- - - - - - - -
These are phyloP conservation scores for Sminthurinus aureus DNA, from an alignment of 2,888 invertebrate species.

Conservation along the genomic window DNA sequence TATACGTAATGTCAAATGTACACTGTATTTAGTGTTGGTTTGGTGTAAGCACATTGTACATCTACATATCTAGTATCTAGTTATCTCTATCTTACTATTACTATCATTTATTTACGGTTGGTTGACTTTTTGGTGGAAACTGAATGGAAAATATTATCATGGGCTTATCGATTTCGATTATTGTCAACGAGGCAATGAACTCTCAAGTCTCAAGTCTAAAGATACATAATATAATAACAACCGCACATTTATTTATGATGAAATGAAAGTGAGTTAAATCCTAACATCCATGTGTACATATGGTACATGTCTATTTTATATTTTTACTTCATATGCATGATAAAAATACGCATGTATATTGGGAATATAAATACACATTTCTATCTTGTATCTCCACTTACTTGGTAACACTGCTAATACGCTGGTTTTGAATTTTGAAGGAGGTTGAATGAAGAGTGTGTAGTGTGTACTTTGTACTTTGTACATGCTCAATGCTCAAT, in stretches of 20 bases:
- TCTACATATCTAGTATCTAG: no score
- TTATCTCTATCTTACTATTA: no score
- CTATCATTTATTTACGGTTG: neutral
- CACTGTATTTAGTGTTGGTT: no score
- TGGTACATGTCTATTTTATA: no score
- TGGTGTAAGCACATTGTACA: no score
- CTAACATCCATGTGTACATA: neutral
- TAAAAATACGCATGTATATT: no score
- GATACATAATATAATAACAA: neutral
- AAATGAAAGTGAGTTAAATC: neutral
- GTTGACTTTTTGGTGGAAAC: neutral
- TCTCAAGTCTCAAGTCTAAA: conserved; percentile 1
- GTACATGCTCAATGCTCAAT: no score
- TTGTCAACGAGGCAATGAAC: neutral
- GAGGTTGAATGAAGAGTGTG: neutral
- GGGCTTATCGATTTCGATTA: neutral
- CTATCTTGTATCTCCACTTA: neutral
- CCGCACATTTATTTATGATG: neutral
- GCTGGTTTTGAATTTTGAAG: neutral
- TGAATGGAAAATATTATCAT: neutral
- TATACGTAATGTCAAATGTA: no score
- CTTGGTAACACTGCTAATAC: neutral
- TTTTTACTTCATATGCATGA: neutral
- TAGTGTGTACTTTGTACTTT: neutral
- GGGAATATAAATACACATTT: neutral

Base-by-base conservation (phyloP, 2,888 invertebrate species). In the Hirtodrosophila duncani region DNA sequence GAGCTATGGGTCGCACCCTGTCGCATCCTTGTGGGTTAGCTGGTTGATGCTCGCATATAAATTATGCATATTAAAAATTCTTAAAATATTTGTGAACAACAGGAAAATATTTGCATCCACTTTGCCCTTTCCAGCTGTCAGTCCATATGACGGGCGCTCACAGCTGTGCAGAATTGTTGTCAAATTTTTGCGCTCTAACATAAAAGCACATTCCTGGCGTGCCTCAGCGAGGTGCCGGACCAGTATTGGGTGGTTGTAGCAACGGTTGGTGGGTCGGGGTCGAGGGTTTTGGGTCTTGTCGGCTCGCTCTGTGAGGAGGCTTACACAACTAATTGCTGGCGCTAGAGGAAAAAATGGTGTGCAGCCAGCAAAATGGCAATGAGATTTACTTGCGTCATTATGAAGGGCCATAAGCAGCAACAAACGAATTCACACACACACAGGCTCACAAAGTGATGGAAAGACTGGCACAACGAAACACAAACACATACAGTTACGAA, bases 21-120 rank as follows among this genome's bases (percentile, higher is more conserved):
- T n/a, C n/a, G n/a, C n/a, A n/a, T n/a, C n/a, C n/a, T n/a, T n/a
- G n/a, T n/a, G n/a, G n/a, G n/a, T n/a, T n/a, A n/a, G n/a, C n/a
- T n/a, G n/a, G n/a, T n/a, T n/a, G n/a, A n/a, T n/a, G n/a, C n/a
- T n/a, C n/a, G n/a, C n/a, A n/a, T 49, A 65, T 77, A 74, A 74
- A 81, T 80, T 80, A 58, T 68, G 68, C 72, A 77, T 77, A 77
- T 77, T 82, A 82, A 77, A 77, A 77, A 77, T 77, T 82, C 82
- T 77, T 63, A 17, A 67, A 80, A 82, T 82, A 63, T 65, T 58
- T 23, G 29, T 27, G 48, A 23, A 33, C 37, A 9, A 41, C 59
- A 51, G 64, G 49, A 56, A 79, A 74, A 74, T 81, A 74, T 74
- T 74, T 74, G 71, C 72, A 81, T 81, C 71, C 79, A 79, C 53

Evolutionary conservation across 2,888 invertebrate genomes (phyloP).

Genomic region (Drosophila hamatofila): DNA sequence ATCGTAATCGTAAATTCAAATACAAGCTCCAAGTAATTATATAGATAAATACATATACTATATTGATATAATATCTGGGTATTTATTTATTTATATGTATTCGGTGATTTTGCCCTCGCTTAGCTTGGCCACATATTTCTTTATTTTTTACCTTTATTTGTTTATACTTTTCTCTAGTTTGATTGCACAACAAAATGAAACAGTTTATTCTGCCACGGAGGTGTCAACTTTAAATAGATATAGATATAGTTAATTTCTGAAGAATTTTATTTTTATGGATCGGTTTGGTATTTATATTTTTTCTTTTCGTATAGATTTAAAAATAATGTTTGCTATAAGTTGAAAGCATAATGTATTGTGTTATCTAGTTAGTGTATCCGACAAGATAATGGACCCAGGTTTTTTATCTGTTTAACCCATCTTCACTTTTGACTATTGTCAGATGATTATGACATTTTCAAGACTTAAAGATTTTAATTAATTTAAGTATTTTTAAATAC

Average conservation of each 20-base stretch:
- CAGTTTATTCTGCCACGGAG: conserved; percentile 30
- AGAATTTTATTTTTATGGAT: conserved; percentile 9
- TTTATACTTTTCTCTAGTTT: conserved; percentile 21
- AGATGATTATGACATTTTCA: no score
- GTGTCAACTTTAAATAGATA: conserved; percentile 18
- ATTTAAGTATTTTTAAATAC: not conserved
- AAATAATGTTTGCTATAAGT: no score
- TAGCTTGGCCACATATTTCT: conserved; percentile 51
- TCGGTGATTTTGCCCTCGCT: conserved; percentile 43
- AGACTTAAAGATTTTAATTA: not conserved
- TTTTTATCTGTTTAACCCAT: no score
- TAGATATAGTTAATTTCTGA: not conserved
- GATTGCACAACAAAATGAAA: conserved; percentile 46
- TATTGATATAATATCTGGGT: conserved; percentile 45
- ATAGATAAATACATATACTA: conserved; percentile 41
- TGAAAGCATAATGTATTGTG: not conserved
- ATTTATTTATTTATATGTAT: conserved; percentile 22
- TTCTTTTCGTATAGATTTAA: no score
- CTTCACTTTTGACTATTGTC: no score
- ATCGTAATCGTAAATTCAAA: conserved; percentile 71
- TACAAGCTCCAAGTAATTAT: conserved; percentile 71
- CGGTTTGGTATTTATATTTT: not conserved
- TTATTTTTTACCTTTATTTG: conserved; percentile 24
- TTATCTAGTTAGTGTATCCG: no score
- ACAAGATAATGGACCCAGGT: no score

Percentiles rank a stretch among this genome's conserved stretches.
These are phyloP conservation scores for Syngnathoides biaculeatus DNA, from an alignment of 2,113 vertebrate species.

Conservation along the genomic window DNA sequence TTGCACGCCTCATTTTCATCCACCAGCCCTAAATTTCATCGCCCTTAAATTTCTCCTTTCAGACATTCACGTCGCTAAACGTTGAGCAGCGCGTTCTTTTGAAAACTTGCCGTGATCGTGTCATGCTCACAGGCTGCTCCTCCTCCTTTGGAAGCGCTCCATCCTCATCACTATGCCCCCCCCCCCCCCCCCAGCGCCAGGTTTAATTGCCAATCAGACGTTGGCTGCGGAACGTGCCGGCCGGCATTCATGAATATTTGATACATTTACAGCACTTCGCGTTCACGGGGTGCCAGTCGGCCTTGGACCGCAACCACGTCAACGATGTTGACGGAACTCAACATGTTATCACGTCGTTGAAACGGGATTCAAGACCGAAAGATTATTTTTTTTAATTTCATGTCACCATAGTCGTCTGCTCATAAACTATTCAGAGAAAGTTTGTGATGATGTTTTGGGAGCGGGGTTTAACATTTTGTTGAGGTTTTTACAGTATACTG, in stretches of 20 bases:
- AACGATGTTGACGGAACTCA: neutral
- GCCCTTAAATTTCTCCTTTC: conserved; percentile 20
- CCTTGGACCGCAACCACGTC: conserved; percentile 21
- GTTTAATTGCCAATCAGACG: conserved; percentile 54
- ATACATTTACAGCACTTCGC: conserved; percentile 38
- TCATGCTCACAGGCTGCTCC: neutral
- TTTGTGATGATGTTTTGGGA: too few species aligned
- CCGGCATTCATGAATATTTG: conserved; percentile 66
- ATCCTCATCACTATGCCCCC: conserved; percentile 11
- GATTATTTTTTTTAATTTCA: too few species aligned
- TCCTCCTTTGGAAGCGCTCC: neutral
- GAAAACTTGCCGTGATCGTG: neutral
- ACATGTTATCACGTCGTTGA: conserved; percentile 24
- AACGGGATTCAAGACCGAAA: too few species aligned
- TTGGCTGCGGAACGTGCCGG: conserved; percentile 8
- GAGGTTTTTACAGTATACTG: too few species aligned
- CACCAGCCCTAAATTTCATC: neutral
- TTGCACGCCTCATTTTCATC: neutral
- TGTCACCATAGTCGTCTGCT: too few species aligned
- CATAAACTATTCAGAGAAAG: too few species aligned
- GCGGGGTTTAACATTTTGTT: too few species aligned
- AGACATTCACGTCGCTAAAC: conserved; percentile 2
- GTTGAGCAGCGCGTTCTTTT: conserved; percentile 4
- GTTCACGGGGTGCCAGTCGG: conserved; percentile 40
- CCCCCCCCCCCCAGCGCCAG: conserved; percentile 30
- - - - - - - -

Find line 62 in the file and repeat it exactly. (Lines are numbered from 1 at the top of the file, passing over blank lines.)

- TACAAGCTCCAAGTAATTAT: conserved; percentile 71